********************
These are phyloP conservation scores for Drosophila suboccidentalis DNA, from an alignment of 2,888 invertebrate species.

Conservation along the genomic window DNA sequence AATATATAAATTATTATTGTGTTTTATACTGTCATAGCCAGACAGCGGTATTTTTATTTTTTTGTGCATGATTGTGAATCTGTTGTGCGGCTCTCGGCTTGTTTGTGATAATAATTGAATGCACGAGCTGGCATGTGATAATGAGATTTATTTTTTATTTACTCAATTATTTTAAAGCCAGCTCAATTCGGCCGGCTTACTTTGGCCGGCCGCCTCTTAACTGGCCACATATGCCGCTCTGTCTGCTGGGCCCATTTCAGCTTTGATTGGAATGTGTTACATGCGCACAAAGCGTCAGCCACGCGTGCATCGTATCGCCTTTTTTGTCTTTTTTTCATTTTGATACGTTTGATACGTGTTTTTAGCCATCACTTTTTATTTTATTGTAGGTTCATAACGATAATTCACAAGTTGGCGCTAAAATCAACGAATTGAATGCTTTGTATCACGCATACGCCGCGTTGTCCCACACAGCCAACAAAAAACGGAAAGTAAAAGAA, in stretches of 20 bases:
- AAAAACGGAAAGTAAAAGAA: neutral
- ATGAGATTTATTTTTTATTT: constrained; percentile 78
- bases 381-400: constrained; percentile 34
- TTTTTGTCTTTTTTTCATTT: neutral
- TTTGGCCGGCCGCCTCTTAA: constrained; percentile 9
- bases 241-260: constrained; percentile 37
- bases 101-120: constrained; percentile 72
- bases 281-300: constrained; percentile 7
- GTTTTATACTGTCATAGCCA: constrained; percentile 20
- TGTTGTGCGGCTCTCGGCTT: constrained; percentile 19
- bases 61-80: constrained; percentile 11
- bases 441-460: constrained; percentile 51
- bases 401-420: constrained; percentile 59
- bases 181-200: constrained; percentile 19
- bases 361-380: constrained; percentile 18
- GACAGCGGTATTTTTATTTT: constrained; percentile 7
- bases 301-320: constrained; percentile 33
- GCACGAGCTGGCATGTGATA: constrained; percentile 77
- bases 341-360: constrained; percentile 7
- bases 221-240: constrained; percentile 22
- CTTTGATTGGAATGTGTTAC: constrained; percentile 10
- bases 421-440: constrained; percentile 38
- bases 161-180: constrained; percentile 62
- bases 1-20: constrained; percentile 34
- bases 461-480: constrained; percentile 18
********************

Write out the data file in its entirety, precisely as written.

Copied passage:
These are phyloP conservation scores for Drosophila suboccidentalis DNA, from an alignment of 2,888 invertebrate species.

Conservation along the genomic window DNA sequence AATATATAAATTATTATTGTGTTTTATACTGTCATAGCCAGACAGCGGTATTTTTATTTTTTTGTGCATGATTGTGAATCTGTTGTGCGGCTCTCGGCTTGTTTGTGATAATAATTGAATGCACGAGCTGGCATGTGATAATGAGATTTATTTTTTATTTACTCAATTATTTTAAAGCCAGCTCAATTCGGCCGGCTTACTTTGGCCGGCCGCCTCTTAACTGGCCACATATGCCGCTCTGTCTGCTGGGCCCATTTCAGCTTTGATTGGAATGTGTTACATGCGCACAAAGCGTCAGCCACGCGTGCATCGTATCGCCTTTTTTGTCTTTTTTTCATTTTGATACGTTTGATACGTGTTTTTAGCCATCACTTTTTATTTTATTGTAGGTTCATAACGATAATTCACAAGTTGGCGCTAAAATCAACGAATTGAATGCTTTGTATCACGCATACGCCGCGTTGTCCCACACAGCCAACAAAAAACGGAAAGTAAAAGAA, in stretches of 20 bases:
- AAAAACGGAAAGTAAAAGAA: neutral
- ATGAGATTTATTTTTTATTT: constrained; percentile 78
- bases 381-400: constrained; percentile 34
- TTTTTGTCTTTTTTTCATTT: neutral
- TTTGGCCGGCCGCCTCTTAA: constrained; percentile 9
- bases 241-260: constrained; percentile 37
- bases 101-120: constrained; percentile 72
- bases 281-300: constrained; percentile 7
- GTTTTATACTGTCATAGCCA: constrained; percentile 20
- TGTTGTGCGGCTCTCGGCTT: constrained; percentile 19
- bases 61-80: constrained; percentile 11
- bases 441-460: constrained; percentile 51
- bases 401-420: constrained; percentile 59
- bases 181-200: constrained; percentile 19
- bases 361-380: constrained; percentile 18
- GACAGCGGTATTTTTATTTT: constrained; percentile 7
- bases 301-320: constrained; percentile 33
- GCACGAGCTGGCATGTGATA: constrained; percentile 77
- bases 341-360: constrained; percentile 7
- bases 221-240: constrained; percentile 22
- CTTTGATTGGAATGTGTTAC: constrained; percentile 10
- bases 421-440: constrained; percentile 38
- bases 161-180: constrained; percentile 62
- bases 1-20: constrained; percentile 34
- bases 461-480: constrained; percentile 18